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You can write normal Java servlets in Groovy (i.e. Groovlets).
There is also a

Error rendering macro 'link' : Link needs a name and a URL as arguments.
which automatically compile your .groovy source files, turn them into bytecode, load the Class and cache it until you change the source file.

Here's a simple example to show you the kind of thing you can do from a Groovlet.
Notice the use of implicit variables to access the session, output & request.

Error rendering macro 'code': Invalid value specified for parameter 'lang'
import java.util.Date

if (session.counter == null) {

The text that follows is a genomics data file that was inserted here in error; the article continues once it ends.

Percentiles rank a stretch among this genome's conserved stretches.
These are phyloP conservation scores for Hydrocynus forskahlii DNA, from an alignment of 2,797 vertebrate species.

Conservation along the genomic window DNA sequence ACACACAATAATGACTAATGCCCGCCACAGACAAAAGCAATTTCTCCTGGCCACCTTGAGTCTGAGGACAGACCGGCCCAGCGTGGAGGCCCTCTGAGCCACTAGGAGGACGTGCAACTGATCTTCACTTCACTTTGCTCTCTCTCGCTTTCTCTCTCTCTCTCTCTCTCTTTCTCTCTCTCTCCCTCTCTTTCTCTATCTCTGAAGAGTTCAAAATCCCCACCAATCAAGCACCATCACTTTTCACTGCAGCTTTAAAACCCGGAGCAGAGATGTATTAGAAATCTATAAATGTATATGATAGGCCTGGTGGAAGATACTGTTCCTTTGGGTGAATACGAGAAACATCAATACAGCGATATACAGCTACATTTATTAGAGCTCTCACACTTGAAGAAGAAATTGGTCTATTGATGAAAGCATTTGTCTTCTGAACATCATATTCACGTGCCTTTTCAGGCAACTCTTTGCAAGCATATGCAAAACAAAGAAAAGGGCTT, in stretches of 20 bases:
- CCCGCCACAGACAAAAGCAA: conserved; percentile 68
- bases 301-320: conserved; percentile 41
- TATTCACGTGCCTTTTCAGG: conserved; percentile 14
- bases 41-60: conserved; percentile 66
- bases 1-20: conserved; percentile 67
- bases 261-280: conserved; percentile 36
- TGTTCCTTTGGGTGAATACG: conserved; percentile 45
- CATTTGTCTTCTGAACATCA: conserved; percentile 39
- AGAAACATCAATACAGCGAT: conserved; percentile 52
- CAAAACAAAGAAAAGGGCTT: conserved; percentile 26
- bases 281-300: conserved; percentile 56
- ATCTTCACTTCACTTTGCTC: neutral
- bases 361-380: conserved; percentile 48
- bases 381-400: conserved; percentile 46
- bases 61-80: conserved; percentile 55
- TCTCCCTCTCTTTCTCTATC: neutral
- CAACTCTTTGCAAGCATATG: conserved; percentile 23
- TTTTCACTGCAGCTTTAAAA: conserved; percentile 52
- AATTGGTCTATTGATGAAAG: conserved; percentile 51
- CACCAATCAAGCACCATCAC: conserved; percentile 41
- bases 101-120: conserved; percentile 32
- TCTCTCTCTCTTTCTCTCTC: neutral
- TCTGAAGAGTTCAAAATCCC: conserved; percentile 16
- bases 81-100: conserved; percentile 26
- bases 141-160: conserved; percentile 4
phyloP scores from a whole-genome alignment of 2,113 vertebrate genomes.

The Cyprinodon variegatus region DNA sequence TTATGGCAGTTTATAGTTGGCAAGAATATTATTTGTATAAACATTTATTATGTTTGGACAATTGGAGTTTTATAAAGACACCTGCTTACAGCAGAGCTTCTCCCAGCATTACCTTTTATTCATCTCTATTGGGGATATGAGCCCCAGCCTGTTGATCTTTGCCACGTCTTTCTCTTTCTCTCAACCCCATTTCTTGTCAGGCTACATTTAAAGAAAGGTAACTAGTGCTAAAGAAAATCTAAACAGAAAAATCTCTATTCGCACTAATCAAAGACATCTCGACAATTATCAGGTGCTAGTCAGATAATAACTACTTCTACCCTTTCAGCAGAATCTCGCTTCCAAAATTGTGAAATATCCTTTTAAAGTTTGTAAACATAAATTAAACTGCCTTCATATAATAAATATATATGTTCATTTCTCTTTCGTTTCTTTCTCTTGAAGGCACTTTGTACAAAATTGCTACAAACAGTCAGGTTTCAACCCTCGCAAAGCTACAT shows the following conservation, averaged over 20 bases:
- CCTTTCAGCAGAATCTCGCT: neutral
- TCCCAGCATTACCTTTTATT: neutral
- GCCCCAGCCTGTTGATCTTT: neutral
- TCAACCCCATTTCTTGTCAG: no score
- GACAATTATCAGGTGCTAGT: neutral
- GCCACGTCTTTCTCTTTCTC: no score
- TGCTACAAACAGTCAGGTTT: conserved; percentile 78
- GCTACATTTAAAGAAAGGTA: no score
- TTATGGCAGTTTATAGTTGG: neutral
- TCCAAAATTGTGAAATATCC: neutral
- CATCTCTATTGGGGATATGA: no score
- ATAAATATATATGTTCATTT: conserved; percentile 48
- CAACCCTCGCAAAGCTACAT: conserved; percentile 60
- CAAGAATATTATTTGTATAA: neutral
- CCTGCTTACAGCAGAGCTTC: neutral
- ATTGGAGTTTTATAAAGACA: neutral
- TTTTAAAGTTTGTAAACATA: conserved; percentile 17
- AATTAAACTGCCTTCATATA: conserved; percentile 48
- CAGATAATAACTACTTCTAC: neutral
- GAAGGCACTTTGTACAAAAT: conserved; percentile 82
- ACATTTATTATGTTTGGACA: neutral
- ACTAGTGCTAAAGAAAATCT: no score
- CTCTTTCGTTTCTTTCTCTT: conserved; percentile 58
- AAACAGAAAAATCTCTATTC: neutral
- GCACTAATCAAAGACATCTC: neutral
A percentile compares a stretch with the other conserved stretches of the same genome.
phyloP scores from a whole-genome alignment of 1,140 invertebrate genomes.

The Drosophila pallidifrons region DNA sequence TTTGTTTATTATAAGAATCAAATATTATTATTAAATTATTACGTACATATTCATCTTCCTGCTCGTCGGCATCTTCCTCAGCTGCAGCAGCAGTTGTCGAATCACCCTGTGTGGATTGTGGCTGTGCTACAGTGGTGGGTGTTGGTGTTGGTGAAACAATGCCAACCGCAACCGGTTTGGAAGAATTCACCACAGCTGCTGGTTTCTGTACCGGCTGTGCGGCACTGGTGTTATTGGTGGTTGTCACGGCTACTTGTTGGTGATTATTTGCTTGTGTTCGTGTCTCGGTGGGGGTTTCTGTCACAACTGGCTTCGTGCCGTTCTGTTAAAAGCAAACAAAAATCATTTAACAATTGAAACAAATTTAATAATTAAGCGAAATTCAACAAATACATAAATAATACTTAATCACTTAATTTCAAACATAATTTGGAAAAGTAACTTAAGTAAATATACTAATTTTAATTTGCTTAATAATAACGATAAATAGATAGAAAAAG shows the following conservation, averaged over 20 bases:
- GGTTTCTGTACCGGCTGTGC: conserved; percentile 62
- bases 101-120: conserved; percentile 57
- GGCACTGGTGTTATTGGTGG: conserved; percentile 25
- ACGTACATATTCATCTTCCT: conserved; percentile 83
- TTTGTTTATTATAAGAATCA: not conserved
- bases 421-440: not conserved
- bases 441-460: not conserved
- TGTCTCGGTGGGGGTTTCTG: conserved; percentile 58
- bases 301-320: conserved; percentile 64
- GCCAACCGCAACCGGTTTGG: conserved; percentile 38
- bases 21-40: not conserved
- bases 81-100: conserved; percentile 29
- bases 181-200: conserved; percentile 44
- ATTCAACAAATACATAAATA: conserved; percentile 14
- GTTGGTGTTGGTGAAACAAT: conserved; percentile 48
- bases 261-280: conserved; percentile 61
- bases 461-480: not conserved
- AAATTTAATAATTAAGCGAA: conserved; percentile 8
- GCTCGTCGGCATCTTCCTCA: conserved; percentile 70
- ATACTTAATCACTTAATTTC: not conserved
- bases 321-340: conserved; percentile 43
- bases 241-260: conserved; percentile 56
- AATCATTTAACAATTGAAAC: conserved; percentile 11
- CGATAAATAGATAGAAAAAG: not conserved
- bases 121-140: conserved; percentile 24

session.counter = 1
}

println """
<html>
<head>
<title>Groovy Servlet</title>
</head>
<body>
Hello, ${request.remoteHost}: ${session.counter}! ${new Date()} 
<br>src
</body>
</html>
"""
session.counter = session.counter + 1

Setting up groovylets

Put the following in your web.xml:

Then all the groovy jar files into WEB-INF/lib. (You should only need to put the groovy jar and the asm jar).

Now put the .groovy files in, say, the root directory (i.e. where you would put your html files). The groovy servlet takes care of compiling the .groovy files.

So for example using tomcat you could edit tomcat/conf/server.xml like so:

Then access it with http://localhost:8080/groovy/hello.groovy

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